Hormonal birth control isn’t your only option. Yet, for many reasons, it seems to be the option most favorably promoted to women. Slipp, a “female-first” condom brand, is changing that. Simply put, we deserve to have more shame-free options when it comes to birth control.
I first came across Slipp on Instagram. I was captivated by the content I saw because it was honest, unfiltered, informative, and very relatable. The message that “safe sex is self-care,” stuck with me. I appreciated how conversations around sex and sexual health were happening on the page. I knew that I wanted to bring some of that conversation to the blog, so I slid into Slipp’s DMs and got in touch with Victoria, the founder of Slipp.
In our Q&A discussion, we chat about shame-free protection, setting boundaries, and consent. I’m excited for you to read along and join the convo!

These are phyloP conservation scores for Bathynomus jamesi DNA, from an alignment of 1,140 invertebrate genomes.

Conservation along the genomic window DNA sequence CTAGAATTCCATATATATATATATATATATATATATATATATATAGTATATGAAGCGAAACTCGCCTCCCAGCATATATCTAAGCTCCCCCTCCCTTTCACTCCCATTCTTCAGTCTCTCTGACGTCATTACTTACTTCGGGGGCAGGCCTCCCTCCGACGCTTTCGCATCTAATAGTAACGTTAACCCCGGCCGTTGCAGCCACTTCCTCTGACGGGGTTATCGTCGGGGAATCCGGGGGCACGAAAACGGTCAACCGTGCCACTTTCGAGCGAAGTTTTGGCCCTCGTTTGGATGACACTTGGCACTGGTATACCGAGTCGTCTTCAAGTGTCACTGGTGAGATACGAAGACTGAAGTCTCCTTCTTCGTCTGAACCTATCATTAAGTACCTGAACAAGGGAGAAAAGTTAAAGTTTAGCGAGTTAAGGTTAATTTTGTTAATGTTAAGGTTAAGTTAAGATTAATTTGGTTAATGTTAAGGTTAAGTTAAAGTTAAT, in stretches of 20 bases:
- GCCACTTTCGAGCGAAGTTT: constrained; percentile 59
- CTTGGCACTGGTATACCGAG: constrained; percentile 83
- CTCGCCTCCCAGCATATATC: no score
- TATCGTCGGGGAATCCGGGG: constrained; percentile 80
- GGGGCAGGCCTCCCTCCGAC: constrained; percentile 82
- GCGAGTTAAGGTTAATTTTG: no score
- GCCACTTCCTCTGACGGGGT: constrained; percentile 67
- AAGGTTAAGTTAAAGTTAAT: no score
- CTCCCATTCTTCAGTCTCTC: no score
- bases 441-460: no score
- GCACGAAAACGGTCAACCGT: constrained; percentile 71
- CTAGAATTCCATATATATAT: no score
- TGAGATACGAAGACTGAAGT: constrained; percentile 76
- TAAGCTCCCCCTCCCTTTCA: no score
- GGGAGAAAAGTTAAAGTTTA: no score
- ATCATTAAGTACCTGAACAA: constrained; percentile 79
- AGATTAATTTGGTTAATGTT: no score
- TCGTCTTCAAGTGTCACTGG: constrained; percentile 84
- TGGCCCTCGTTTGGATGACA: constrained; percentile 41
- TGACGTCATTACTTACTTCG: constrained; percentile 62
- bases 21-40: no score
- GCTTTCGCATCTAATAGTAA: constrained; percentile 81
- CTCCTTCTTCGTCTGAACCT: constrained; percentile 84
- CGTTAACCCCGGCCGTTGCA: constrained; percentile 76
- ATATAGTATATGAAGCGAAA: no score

Q: First, can you share a bit about yourself and Slipp?
A: My name is Victoria Lyons and I’m the Founder of Slipp Health – a “female-first” condom brand (not to be confused with ‘female condoms’!).
Our mission is to minimize the barriers that prevent women from buying/carrying/using condoms and help people feel in control of their reproductive health.
Our condoms are delivered discreetly to customers’ doors so they can avoid the awkward trip to the condom aisle; and developed with simple ingredients for optimal vaginal health.
Q: What inspired you to start Slipp?
A: I have personally sought out non-hormonal birth control methods and been frustrated with the lack of options on the market.
In doing so, I found condoms to be a great option: they are highly effective; they don’t come with the side effects of many other methods; and they’re pretty affordable (relatively speaking).
But I learned that women, in particular, feel awkward about condoms.
- 68% of women say they feel uncomfortable buying condoms
- 82% of sexually-active women say they don’t carry condoms with them
- And women are more likely than men to feel uncomfortable enforcing the use of a condom